In academia, a very hot topic now is Brown University’s response to criticism of Lisa Littman’s PLOS One paper on rapid onset gender dysphoria (see here and here). Brown initially promoted Littman’s paper which reported on her survey of 256 parents of children with late onset gender dysphoria. However, when transgender activists raised criticisms, the school pulled their press release about the study from distribution.
One of the key criticisms is that Littman posted her call for respondents on three websites which are frequented by parents who describe rapid onset gender dysphoria in their children. Critic Julia Serano called this “begging the question.” Diane Ehrensaft was quoted in the Economist as saying Littman’s recruitment “would be like recruiting from Klan or alt-right sites to demonstrate that blacks really are an inferior race.”
If Littman was trying to generally study gender dysphoria in adolescent or make a claim that the onset of all gender dysphoria in adolescence was rapid, then these criticisms might be more on point. However, Littman’s interest was more specific. She wanted to understand the relatively recent experience of rapid onset gender dysphoria in social groups where the prevalence is much greater than expected. Thus, she went where the subjects were.
The analogy offered by Ehrensaft is off because Littman wasn’t studying gender dysphoric teens in a general sense. She was trying to get a look at a subset of teens who reported gender dysphoria in the context of social groups where many such teens were reporting it. The analogy also fails because the websites Littman used for recruitment do not have negative attitudes toward transgender people in general. They do seem defensive in the face unrelenting attacks by transgender activists, but I can’t blame them for that.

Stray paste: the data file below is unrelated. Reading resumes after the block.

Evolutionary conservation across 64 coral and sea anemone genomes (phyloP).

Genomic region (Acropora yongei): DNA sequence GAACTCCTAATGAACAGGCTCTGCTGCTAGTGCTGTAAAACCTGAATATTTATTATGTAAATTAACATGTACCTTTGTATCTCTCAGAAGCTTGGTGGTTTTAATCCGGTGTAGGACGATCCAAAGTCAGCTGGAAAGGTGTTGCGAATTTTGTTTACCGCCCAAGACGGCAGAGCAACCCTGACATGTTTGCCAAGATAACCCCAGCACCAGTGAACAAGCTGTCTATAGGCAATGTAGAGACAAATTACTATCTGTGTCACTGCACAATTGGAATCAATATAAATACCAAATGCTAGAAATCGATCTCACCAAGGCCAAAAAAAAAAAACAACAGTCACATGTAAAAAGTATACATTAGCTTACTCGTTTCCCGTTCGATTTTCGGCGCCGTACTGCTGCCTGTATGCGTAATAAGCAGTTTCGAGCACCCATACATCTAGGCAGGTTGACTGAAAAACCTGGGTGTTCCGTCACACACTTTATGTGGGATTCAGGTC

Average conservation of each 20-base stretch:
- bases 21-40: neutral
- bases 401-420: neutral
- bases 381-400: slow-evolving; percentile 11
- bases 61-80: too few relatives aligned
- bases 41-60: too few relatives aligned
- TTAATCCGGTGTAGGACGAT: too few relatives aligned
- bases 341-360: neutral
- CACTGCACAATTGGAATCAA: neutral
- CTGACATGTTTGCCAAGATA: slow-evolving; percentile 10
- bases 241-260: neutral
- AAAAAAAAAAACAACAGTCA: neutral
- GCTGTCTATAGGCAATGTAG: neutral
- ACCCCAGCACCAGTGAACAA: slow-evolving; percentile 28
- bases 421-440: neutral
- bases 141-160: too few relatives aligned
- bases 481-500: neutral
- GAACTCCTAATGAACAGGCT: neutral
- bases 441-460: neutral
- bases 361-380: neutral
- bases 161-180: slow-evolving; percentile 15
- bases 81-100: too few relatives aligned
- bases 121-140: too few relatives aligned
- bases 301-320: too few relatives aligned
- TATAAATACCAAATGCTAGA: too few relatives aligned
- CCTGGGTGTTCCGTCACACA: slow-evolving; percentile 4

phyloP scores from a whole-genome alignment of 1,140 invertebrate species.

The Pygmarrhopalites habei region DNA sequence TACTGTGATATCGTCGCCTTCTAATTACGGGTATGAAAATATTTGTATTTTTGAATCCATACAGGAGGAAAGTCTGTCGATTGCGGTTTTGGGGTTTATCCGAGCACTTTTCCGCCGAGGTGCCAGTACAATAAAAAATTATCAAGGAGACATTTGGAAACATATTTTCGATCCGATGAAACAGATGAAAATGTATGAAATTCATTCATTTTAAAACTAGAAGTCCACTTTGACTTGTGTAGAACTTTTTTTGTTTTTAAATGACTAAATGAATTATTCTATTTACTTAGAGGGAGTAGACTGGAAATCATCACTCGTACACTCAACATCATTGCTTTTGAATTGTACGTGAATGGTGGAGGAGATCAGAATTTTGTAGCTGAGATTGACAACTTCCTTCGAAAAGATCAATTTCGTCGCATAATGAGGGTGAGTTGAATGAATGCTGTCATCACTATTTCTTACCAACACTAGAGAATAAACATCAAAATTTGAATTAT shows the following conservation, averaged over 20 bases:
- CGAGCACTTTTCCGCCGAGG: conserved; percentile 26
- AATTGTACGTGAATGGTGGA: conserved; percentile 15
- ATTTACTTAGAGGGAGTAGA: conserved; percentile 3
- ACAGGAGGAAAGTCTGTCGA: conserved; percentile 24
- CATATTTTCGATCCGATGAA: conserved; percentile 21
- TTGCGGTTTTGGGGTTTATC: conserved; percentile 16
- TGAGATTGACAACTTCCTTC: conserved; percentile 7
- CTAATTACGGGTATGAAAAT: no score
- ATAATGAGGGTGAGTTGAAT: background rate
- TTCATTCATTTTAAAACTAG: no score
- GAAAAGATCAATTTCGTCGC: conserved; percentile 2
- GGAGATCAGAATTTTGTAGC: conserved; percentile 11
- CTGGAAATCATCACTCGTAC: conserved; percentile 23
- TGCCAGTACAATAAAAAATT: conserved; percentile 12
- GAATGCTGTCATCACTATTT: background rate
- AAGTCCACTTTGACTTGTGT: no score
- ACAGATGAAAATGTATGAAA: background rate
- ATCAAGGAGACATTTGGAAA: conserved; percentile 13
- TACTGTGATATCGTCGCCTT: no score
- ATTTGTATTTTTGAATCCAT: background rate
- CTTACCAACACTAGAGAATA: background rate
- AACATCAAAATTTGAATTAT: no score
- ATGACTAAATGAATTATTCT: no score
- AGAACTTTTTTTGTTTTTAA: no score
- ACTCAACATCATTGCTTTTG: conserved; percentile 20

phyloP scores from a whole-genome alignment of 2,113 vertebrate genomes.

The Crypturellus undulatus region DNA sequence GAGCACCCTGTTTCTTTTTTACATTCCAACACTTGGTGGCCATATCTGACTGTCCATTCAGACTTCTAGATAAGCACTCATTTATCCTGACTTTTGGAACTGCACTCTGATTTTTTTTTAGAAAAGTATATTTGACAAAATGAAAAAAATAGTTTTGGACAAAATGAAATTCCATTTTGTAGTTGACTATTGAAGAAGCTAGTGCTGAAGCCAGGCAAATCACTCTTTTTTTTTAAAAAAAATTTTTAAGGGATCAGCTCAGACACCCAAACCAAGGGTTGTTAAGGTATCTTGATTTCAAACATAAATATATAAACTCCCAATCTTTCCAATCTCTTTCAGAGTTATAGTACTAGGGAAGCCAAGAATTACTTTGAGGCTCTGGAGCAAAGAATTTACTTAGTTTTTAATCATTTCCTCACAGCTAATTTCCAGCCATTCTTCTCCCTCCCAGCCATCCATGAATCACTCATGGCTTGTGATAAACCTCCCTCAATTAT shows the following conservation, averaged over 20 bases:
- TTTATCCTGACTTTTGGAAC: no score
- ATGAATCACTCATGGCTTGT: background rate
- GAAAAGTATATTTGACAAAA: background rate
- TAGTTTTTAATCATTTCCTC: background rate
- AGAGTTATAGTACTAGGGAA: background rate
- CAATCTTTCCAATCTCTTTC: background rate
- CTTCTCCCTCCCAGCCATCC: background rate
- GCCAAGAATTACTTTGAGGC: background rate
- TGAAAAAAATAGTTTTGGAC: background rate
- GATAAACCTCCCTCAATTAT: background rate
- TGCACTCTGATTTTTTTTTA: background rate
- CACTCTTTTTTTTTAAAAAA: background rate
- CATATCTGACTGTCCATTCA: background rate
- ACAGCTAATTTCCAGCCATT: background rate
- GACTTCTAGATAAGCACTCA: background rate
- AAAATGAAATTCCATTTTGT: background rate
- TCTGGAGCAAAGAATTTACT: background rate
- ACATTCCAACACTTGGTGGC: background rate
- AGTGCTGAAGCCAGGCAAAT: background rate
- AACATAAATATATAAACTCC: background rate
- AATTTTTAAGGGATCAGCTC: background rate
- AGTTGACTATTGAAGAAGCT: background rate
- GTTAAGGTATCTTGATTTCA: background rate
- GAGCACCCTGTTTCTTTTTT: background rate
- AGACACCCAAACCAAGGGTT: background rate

Hidden Populations Are Hard to Reach
The history of research in sexuality is filled with studies of activist groups and websites. Early GLBT studies were populated by appeals to secret groups and it is still common to reach out to activist groups. In thinking about this study, I thought of the one by Ariel Shidlo and Michael Shroeder on harm done by conversion therapy. When they first recruited for subjects, they went to GLB activist groups with the following message:
Homophobic Therapies: Documenting the Damage
The National Lesbian & Gay Health Association is sponsoring an investigation of the outcomes of so-called treatments of the so-called disorder of homosexuality.
In the press release was this call for subjects:
You can be of help in the long process of getting the message out that these “conversion” therapies don’t work and do the opposite of healing *by informing your lesbian/gay/bi communities of our search for participants to be interviewed.* Please announce our project in any upcoming lesbian and gay community meetings and spread the word.
This study was a pilot study but helped to shine some light on the reactions of clients to sexual orientation change efforts. The study was widely criticized but it never claimed to be a representative sampling of all people who had tried change therapy. Therefore, the most careful interpretation of the work was focused on people who felt harmed. By analogy, that is what can be said about Littman’s study. One cannot generalize to all trans teens, nor does Littman do that. Anything that can be said can only be said about the parent reports and that is a valuable contribution at this stage of research.
Opponents Should Talk Less and Research More
Parents who see their children changing suddenly often feel struck by lightning and need empathy and support. They get some of that from talking to other parents via these websites. Critics do not help their cause by disregarding the experience of parents who know their children well and feel adrift.
For the record, I understand that the trans regret rate is less than one percent and I am not anti-trans. At the same time, I am pro-academic freedom and challenge critics to research more and criticize less. The answer to research you don’t like or disagree with is more research and academic inquiry.
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Image: Public domain